Saturday, February 25, 2012

Corporate Intrapreneurship

If you were to ask any engineer in UTC if they had incentive to pursue either an innovative new design or large cost savings, you would be hard pressed to find a positive answer. Most people I have talked to say "what's in it for me" mostly referring to the lack of recognition received for saving a large sum of money. I know there is a program in place to receive supplemental rewards but those are few and far between. Once you get away from the personal incentives, you find that in large corporations there are large hurdles to get over to get a new venture to become a reality.

With that said, I know there are teams within the different business units that are solely focused on developing new technologies and ventures to pursue. This is made possible largely because the units establish and supports the group with a mandate for corporate entrepreneurship. This model however, can be slowed due to the gate reviews and focused strategies that are already in place by the corporate landscape. If entrepreneurship could be expanded beyond these focus groups by implementing incentive programs, the cost savings could be huge especially in manufacturing environments.

The book talks about how large corporations often suffer from pressures and controls of existing units within the firm but can be mitigated by urging the team to "forget" the traditional guidelines. In doing so, it allows the large organizations to use their large technical pool to their advantage by finding the correct balance of integration in the groups. I believe if UTC were to integrate the type of system that provides funding and senior executive attention to prospective projects, it would jump start the entrepreneurship spirit that was once the foundation of the company.

Wednesday, February 8, 2012

Yahoo! Shake Up

So for this weeks case we had to read about Yahoo! and how they got their start. Yesterday I was looking around the New York Times and came across this article saying that the board is going through a complete overhaul following the resignation of Jerry Yang, one of Yahoo's co-founders. Check out the article here. From what I have read, it seems like the other co-founder of Yahoo, David Filo, will remain on the board but it goes to show how it is a different world when you first create a business and then start to run the corporation.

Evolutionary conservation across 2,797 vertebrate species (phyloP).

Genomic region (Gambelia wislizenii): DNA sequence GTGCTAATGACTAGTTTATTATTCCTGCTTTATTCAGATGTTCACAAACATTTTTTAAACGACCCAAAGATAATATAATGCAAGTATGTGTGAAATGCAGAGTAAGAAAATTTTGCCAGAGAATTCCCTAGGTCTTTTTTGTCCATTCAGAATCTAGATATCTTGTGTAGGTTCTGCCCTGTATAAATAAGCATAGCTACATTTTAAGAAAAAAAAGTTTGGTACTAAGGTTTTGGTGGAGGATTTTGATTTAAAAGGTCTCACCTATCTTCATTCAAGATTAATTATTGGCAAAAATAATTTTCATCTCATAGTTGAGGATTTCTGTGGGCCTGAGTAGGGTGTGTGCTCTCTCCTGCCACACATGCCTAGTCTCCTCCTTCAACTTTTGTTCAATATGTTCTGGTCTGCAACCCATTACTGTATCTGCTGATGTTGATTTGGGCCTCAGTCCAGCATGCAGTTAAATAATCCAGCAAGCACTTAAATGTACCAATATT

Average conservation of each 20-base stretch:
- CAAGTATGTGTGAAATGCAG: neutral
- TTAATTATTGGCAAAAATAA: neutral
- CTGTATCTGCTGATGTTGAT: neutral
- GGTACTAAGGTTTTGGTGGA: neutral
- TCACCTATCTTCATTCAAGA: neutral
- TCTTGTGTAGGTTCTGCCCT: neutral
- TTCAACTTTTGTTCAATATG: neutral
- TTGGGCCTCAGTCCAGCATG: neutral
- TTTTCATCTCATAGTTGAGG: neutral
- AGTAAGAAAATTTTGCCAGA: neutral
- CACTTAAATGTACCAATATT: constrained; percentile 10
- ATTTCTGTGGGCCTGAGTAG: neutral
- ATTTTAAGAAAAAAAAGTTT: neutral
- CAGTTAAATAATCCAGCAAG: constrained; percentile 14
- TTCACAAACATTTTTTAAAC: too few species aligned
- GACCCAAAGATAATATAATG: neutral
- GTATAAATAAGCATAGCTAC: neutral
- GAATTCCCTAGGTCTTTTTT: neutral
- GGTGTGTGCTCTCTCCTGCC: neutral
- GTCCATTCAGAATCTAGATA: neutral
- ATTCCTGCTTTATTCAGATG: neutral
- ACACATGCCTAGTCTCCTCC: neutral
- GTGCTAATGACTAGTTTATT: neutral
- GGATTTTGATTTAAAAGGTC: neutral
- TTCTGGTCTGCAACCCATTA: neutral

Yahoo was highly criticized back in 2008 when they denied a buy out from Microsoft that would have been worth 44.6 billion dollars. Yang was not only opposed to this deal, he was also criticized by investors that he did not do enough to make the stock grow during the time when he was CEO. I have to imagine he left under poor circumstances and probably did not like the direction the company was headed.

Tuesday, February 7, 2012

Creative Abrasion

Creative Abrasion is a term that was originally coined by Jerry Hirshberg who founded NDI (Nissan Design International). As we all read in the article, it is a design strategy that entails allowing two people from opposing design ideologies to come together and try to find a common ground for the end product. Nissan design was a good example of how this design method could be effective in a group that was already being funded by a large, established corporation. The success of the company, however, may have ended up differently depending on how the financials were pulled together in the background.

The reason for the difference I believe is that while it has a strong theory behind the practice, in a start up atmosphere it could possibly create larger conflict and risk of failure. I believe when you are starting a company from the ground up, it would be more beneficial to have everyone on the same page and working towards the same goal with similar mind sets. That's not to say it cannot be beneficial in a small organization, it would just need to be managed correctly.